It was the involving of peoples families–esp. children–which, if true, for me crossed over an imaginary line. I dunno, just leaves a funny taste. The leaflets etc., if they think they can help, why not.

  116. oooh,

    The burden of proof is exactly the same. The difficulty is in the availability of evidence.

    The question is whether you lower the burden of proof to take that difficulty into account.

    oooh,

    ‘For other crimes, people are automatically believed by those hearing of it.’

    The difference being that assault, theft etc involves an act that’s rarely consented to. Rape involves intercourse which is an act which it is commonplace to consent to.

  117. Feodor – this was in Moscow, sorry to say. It was Pollitt’s personal file in the Comintern archive. I’m not researching that area myself, and have not done for almost 20 years. A colleague was looking at the file, and since the question is interesting and still live (QED), I took a look at what it contained. There was one rather unpleasant deposition about the whole Cohen/Petrovsky business written by an American communist, but the documents in the file by (if memory serves) Jimmy Shields, R Page Arnot and Bob Stewart from the CPGB all mention no grounds for suspicion. If I’d known this was going to come up 2 months later on this site, I’d have taken notes…

  118. Manzil on said:

    Feodor,

    Thankfully your tastebuds are not the determining factor here. 😛

    The only ‘own goal’ is derived from the fact the dispute was essentially lost. But the result was not down to that event. If it had been a success, quibbles about protesting at directors’ homes would be small potatoes, the usual complaining of the anti-union right; instead it has allow lots of, I’m sure, well meaning Captain Hondsights to have a pop at Unite as well, as though they could have delivered victory if only X hadn’t happened.

  119. JN: Well, exactly. Would the authors of the above article, as members of the SWP, be willing to recruit someone, say a young female student, into the party without mentioning any of this to them? I suspect not. Therefore, it needs to be public.

    I get it that the SWP’s CC wanted to keep this as an internal matter but I reckon a very large number of people outside the SWP know fully what has gone on within the SWP and it’s already very public.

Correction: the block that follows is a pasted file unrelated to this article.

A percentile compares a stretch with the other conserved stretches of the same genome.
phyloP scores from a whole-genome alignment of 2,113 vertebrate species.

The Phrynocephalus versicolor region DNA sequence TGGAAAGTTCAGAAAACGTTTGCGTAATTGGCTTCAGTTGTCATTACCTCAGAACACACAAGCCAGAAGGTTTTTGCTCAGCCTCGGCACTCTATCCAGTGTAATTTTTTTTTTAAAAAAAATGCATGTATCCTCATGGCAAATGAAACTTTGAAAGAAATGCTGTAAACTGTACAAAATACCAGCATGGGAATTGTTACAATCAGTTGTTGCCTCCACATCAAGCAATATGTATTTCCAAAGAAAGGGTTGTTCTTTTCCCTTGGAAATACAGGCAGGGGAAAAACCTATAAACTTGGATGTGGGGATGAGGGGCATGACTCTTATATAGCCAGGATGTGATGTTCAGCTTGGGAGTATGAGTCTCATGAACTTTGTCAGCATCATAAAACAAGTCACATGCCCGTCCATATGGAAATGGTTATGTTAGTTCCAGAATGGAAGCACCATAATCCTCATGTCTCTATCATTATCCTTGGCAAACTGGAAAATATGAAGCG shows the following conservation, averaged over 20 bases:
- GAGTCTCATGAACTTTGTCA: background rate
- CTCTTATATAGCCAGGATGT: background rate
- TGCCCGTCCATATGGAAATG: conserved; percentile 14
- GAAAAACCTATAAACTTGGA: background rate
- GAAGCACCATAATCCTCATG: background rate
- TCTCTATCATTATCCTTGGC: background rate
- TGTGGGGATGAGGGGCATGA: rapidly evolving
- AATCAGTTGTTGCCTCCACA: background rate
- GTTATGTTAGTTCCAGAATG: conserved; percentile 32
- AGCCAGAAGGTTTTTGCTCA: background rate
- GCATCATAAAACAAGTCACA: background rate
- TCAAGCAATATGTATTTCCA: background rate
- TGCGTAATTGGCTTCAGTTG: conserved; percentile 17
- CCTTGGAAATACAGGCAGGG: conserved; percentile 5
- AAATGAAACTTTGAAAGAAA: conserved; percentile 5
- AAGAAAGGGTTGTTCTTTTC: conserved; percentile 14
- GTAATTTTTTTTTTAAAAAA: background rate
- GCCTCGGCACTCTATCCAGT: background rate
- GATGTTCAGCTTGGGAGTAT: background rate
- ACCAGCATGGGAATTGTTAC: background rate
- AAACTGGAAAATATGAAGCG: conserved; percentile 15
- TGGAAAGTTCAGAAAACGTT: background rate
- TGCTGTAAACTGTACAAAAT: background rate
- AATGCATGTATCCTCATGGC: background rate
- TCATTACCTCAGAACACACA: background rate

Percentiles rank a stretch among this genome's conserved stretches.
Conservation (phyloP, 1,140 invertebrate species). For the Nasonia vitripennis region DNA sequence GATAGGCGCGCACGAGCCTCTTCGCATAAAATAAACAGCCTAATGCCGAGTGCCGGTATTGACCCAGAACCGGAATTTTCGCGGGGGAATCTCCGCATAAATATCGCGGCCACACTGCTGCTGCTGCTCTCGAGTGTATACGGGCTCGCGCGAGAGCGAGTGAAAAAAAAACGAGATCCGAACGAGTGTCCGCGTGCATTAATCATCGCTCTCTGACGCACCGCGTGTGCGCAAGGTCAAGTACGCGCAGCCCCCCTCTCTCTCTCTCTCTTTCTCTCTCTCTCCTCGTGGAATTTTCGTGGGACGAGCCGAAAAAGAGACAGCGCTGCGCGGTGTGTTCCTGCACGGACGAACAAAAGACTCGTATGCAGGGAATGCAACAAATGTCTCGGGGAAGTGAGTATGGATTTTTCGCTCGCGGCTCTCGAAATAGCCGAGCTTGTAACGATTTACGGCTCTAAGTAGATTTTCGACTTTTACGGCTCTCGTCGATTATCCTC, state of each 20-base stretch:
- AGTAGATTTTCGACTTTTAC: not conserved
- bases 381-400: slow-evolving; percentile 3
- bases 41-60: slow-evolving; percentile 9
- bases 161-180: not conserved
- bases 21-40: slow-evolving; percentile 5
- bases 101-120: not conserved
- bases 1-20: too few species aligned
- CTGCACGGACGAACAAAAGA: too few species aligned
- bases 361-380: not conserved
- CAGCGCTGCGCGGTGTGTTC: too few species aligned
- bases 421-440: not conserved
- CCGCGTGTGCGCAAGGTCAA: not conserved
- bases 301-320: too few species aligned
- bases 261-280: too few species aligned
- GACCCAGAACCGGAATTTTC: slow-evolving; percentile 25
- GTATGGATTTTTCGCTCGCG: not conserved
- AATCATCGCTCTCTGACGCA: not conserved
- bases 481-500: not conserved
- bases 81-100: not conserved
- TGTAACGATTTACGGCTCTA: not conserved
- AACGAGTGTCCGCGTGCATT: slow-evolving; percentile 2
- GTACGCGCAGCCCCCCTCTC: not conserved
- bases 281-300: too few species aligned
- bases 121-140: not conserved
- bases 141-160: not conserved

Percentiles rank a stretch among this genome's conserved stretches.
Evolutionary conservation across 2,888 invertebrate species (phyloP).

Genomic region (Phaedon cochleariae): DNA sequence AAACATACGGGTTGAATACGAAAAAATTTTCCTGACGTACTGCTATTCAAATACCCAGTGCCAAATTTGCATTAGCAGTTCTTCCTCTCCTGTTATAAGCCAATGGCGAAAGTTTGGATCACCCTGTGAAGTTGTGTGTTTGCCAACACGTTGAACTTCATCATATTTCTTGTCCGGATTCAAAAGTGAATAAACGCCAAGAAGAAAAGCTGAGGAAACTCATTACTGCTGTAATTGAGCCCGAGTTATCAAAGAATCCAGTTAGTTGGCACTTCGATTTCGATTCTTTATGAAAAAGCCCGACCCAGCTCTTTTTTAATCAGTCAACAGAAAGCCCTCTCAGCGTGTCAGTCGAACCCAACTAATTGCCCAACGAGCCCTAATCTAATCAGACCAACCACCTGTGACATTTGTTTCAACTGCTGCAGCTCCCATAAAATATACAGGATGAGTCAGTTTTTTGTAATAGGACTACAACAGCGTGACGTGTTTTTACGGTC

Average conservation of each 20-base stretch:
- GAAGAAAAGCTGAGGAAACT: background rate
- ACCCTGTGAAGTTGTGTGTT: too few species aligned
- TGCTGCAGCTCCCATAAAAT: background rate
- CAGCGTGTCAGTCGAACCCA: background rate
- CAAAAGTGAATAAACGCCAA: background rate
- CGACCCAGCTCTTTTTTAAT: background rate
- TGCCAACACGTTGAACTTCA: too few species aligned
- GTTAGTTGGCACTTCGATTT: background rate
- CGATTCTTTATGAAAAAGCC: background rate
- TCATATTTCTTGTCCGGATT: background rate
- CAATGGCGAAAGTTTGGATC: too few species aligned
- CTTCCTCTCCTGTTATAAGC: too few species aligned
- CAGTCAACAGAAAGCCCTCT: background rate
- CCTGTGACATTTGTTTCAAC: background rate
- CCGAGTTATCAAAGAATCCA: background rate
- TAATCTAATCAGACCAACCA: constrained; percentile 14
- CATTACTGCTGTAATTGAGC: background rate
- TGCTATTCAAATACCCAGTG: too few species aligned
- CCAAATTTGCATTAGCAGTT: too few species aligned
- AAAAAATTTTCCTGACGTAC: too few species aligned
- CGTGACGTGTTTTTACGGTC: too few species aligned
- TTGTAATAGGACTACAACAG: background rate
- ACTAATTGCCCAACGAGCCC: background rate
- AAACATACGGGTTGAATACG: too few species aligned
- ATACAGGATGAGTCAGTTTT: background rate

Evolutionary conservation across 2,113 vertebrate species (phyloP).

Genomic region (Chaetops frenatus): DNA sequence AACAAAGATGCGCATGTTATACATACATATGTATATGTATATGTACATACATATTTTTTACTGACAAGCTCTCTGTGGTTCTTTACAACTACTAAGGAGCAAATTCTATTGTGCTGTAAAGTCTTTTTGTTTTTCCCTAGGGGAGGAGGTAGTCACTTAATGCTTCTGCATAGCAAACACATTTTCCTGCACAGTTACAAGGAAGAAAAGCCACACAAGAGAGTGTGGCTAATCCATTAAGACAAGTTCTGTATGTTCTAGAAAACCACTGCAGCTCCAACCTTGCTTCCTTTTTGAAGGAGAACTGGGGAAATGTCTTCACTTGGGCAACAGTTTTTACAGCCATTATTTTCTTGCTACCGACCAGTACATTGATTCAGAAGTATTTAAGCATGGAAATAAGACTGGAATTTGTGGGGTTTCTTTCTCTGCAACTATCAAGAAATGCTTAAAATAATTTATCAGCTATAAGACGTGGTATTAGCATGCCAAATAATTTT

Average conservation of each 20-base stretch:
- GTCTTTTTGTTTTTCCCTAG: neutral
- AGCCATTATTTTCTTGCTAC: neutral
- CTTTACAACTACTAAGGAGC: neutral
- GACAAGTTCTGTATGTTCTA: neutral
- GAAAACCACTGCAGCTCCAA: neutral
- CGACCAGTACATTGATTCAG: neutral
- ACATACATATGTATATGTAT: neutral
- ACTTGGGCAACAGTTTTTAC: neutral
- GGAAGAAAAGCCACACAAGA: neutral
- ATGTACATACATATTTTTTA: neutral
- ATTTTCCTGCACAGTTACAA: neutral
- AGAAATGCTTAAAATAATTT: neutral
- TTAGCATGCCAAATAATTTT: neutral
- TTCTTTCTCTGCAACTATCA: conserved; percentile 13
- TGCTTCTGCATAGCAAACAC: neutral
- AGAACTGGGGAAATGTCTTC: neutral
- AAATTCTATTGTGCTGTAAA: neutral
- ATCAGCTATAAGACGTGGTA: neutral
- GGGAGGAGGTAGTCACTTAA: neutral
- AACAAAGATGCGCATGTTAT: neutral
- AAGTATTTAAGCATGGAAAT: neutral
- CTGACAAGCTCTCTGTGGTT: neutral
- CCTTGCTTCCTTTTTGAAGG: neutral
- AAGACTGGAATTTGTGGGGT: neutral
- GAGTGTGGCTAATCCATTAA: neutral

When I was younger I remember a Andy Newman and like most SWP members it’s easy to spot a member than a jehovah witness holding a copy of the watchtower, so it seems leaving is a rather public affair and I’d expect students know already.

  120. Feodor on said:

    Francis, that’s a shame. Thanks for the information anyway. You’re lucky to have such interesting colleagues!

    Manzil:
    The only ‘own goal’ is derived from the fact the dispute was essentially lost. But the result was not down to that event.

    No doubt. But perhaps it’s better to think of two things occurring simultaneously:

    1) An economic dispute, which given the relative weakness of the workers and their union, was liable to be lost no matter what. There are no doubt tactical points to be drawn from this, mainly relating to how the Grangemouth bosses so brazenly threatened closure and how unions in future disputes need to be prepared for this.

    2) A more general political angle, which extends beyond the dispute itself and the people involved. Here is where I think the own goal was scored. Imo, in today’s Britain, trade unions should be arguing they deserve to be consulted ‘from above’–they should play an important role in economic policy-making, because they are an important part of our civil society. They should not have to resort from pressure ‘from below’, as if we were still living in the 19th c.

    With the decline of the political left, many people focused their activism on union matters. This, imo, tends to lead towards an understandable ‘economism’. Yet what separates socialists from everyday trade unionists, is the bigger picture–the need to go beyond individual and isolated struggles, instead developing a policy for gov. Direct action is in many ways antithetical to this, imo anyway. What is needed is collective action, which channels the energies of–here comes a Dutt-ism–the broadest possible cross-section of the masses of workers, agricultural labourers, small farmers, strata of petit-bourgeois, sections of the intelligentsia and even the ‘progressive bourgeoisie’. That is what will produce the ‘revolution-isation’ of Britain!

  121. Jellytot on said:

    Chris:
    I’d happily sacrifice a few individuals to build socialism.

    But they ain’t building anything at the moment – let alone Socialism – The latest spat has lost them between a third and a half of their membership – many being their most active ones – and that was from an already declining base.